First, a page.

When it comes to the arts in her home state, Maddie Orton can sum up how she feels in four words: “New Jersey is cool.”
“There’s so much going here, it’s insane,” says Orton, arts correspondent for NJTV News with Mary Alice Williams and host of The Arts Project with Maddie Orton, a monthly series focused on visual and performing arts around the state. “My life goal is that people will check what’s happening in their backyard first before hopping a train to New York or Philadelphia.”
The South Brunswick resident has been well versed in the creative output of the state since her days at Rutgers, where she majored in theater and American studies. A series of college internships, including two summers at the New Jersey State Council on the Arts, gave her a sense of the breadth of arts organizations across the state.
“All the way down to Cape May and all the way up to Sussex – it’s choirs, orchestras, jazz bands, visual artists, folk artists, apprentices,” says Orton, who lights up when she speaks about the arts. “I cataloged all this information in my head, so by the end of college, I had an encyclopedic knowledge of these organizations.”
All of that inventory has served her well, in positions at the New Brunswick Cultural Center and the statewide arts advocacy organization ArtPride NJ, and in her current television gig – a career transition that came with challenges.
“I had no experience in journalism, really,” says Orton, laughing as she recalls her unfamiliarity with television production terms such as “chyrons” and “lower thirds.” “The learning curve was tremendous.”
But producers liked that her theater background taught her how to be comfortable in front of people and that she had a firm grasp of her subject matter. Orton joined NJTV, a PBS member network, in early 2013, and has covered everything from a graffiti festival in Trenton to the Exit Zero Jazz Festival in Cape May to a paper-art exhibit at the Morris Museum in Morristown.
“I really sponge all this stuff up because I just love it,” Orton says, smiling widely. “My job lets me learn things that I might not come across otherwise,” including miming with Bill Bowers, a Mason Gross School of the Arts alum, and fine-art appraisal with Rago Auctions, based in Lambertville.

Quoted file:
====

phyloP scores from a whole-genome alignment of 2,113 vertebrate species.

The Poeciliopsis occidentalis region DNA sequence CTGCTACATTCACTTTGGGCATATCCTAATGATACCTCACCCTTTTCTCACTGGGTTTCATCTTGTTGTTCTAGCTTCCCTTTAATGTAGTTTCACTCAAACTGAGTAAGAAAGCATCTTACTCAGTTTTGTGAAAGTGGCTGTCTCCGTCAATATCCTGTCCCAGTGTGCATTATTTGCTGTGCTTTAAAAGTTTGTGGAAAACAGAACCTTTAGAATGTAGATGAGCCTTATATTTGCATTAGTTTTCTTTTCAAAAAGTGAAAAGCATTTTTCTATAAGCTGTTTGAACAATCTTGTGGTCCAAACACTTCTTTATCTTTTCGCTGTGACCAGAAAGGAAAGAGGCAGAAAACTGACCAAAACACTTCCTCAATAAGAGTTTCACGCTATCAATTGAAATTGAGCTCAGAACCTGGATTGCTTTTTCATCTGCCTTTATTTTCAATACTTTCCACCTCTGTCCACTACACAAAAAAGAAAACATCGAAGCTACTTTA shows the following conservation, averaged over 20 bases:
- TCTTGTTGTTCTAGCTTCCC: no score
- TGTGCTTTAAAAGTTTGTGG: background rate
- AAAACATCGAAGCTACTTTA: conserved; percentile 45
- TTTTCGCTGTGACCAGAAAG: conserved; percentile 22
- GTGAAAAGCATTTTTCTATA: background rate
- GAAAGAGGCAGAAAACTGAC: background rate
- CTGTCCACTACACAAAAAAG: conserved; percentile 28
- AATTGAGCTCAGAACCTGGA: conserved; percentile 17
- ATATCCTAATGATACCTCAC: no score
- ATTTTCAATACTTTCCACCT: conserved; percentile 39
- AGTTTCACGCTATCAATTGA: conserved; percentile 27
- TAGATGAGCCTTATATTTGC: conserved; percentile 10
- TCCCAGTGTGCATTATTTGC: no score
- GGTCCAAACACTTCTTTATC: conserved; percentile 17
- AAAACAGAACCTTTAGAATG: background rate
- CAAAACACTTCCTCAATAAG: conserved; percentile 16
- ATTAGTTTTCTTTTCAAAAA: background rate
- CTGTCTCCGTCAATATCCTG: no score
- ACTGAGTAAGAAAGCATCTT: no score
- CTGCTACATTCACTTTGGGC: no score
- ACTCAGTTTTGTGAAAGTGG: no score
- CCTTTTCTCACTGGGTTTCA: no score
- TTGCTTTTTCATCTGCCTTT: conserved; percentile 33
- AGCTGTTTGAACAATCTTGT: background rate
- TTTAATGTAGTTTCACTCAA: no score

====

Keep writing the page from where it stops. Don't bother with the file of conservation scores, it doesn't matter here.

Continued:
Orton is sometimes surprised at how her career has so well embodied her two college majors, which took her love of acting and made room for politics, literature, film and history. Back then, in the midst of the economic downturn in 2008, Orton worried about the practicality of her theater degree, but she forged ahead and graduated a year later. It turns out that training has come in handy throughout her career.
“The things you learn in acting class – moment-to-moment work, being in the present, and being able to take risks and to build off of other people’s ideas – is all so helpful in the workplace,” Orton says.
Orton found that the BA theater program at Mason Gross, under the direction of Marshall Jones III, gave her access to a wide range of subjects including acting, production, costuming, set design, finance and development, and management.
She cites Jones as an “incredible mentor” whom she has stayed in close touch with since graduation.
Jones says he is proud of his former student and the way she promotes the arts through her work.
“Maddie is very politically active, and she wholeheartedly believes in advocating for the arts,” Jones says. “It’s wonderful to see her utilize her role at NJTV in that way – her belief in the arts really comes through.”
Orton’s enthusiasm and willingness to throw herself into whatever subject she’s covering is evident in her broadcasts, whether she’s learning stage combat with Broadway fight director (and Mason Gross alum) Rick Sordelet of Montclair or interviewing Tony-winning actor and dancer Bebe Neuwirth of Princeton.
“That is not an act,” Jones says. “That is her. Maddie is just so upbeat and positive.”
Now, the self-described “total Jersey girl” is on a mission to uncover the next “super-cool thing” happening in towns across the Garden State.
“The possibility of finding that person who’s going to be the next big person – this is where you do that,” Orton says. “You could go to New York City to see the person that’s been prepackaged by marketing people, or you can go to a local New Jersey venue and see that person before they blow up. This is the place to do it.”